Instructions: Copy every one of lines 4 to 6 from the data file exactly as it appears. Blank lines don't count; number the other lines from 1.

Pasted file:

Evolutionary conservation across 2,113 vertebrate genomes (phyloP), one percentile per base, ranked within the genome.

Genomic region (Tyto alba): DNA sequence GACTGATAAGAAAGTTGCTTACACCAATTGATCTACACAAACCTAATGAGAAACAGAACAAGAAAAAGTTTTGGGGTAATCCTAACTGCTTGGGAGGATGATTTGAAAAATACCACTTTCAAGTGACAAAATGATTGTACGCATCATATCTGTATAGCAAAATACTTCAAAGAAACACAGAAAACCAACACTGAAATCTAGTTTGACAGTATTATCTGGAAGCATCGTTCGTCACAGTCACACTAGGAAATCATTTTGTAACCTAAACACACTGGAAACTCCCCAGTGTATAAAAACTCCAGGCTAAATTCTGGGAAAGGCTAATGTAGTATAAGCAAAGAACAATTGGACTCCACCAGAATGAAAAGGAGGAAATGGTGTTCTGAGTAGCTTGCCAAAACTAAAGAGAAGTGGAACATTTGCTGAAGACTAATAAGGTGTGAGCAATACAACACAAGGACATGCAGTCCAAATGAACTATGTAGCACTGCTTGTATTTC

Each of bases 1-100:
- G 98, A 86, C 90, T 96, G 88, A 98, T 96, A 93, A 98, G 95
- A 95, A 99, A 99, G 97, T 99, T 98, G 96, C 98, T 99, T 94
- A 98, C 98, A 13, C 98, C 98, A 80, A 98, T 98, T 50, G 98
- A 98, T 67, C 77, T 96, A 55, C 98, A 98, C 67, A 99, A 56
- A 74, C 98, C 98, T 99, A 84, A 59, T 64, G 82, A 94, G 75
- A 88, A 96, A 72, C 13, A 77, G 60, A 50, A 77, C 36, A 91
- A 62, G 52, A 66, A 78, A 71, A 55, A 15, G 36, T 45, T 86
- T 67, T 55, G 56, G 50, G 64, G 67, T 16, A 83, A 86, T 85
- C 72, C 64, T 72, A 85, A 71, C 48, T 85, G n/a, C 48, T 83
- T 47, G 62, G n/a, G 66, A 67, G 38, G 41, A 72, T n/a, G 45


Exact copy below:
- G 98, A 86, C 90, T 96, G 88, A 98, T 96, A 93, A 98, G 95
- A 95, A 99, A 99, G 97, T 99, T 98, G 96, C 98, T 99, T 94
- A 98, C 98, A 13, C 98, C 98, A 80, A 98, T 98, T 50, G 98